This video helps students understand thermodynamics and heat transfers by introducing them to steam engines, Carnot engines, and refrigerators.
It also discusses how thermal energy is used to do work, engine efficiency, ideal engines, and the coefficient of performance.
This video is a great way to introduce students to how their skills in math and physics can be applied in the real world.
This resource explains the math behind concepts like efficiency and the coefficient of performance in simple terms.
By scrolling over the scroll bar at the bottom of the video, you can see at what point specific topics like the Carnot cycle or ideal efficiency are discussed.
The video moves quickly between functions, graphs, and topics, so it may be best to pause and have students reflect after each topic.
This resource is intended for students who already have a foundation in physics and understand the laws of thermodynamics.
To connect this resource to climate change topics, have students consider what role the steam engine played in the development of societies and economies and the importance of this invention to the industrial revolution, pollution, greenhouse gas emissions, and resource extraction.
This resource can be used in math classes during lessons about writing, simplifying, and graphing functions.
The information about steam engines and refrigerants can be used by other science classes and social studies classes without focusing on the equations. Have students think about how engines and refrigerants changed our relationship with the Earth, amplified our ability to (literally) move mountains, and permanently colonize areas of the planet that would otherwise be uninhabitable.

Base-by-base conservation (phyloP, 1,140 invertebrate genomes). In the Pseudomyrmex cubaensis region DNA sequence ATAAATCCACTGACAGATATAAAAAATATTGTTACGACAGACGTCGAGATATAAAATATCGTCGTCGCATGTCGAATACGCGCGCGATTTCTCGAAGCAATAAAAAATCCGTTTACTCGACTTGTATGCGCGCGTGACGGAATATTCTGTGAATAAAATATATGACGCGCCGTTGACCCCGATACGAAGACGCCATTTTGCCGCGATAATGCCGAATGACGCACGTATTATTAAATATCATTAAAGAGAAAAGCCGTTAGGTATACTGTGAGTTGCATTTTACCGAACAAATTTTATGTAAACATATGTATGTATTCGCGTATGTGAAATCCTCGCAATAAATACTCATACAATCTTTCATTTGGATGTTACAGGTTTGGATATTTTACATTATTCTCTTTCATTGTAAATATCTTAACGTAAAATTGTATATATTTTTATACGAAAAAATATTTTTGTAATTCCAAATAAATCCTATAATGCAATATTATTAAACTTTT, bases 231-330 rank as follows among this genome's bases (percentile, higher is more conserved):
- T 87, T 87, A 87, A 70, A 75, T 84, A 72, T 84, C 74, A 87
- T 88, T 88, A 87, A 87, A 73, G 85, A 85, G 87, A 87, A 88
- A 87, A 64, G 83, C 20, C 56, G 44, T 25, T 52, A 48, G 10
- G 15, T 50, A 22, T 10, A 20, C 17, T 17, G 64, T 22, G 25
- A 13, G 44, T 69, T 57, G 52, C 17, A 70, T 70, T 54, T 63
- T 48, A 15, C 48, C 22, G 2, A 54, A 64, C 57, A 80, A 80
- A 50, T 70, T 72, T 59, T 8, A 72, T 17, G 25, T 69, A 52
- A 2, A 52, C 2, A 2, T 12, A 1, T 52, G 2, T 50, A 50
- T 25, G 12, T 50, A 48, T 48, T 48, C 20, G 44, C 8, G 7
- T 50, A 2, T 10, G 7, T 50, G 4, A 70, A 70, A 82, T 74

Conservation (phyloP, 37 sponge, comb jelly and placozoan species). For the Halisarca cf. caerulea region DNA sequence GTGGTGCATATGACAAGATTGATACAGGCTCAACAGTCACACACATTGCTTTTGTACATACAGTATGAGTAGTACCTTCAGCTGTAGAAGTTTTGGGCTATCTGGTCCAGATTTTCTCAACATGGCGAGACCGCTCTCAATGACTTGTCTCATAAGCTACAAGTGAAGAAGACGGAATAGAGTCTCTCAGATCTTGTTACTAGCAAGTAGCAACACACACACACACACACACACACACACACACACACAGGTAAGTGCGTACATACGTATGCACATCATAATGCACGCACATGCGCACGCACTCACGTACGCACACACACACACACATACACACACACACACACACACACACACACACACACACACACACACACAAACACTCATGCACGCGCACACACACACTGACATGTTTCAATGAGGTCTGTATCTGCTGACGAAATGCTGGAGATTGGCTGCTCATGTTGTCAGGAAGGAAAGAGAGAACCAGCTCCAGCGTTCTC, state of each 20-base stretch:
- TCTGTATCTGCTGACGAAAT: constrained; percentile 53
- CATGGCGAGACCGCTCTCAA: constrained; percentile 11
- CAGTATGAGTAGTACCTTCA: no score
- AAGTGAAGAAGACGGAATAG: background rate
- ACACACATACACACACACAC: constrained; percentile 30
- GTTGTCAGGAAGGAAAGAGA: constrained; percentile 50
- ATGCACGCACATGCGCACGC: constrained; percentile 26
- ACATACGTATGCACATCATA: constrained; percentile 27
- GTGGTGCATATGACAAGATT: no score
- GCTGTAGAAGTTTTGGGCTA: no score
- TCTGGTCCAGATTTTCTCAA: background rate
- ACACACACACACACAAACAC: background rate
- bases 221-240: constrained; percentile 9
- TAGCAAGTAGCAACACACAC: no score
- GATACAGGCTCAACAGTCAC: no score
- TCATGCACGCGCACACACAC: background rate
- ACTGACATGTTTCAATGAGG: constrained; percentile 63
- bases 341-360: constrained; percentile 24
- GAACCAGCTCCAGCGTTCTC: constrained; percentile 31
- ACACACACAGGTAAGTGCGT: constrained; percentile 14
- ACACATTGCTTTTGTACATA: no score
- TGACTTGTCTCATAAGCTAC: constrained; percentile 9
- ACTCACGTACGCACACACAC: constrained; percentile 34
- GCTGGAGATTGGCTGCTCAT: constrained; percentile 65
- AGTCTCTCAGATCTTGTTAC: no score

The steam engine was one of the most consequential inventions in the history of humanity, as it completely revolutionized our entire way of life. In this episode of Crash Course, they explain how steam engines work and explain the Carnot cycle. This resource is recommended for teaching.
Algebraic Reasoning: Functions (8-12)
HS.AFN.A.2 Use function notation and interpret statements that use function notation in terms of the context and the relationship it describes.
HS.PS3.1 Create a computational model to calculate the change in the energy of one component in a system when the change in energy of the other component(s) and energy flows in and out of the system are known.
HS.PS3.3 Design, build, and refine a device that works within given constraints to convert one form of energy into another form of energy.
HS.PS3.4 Plan and conduct an investigation to provide evidence that the transfer of thermal energy when two components of different temperature are combined within a closed system results in a more uniform energy distribution among the components in the system (second law of thermodynamics).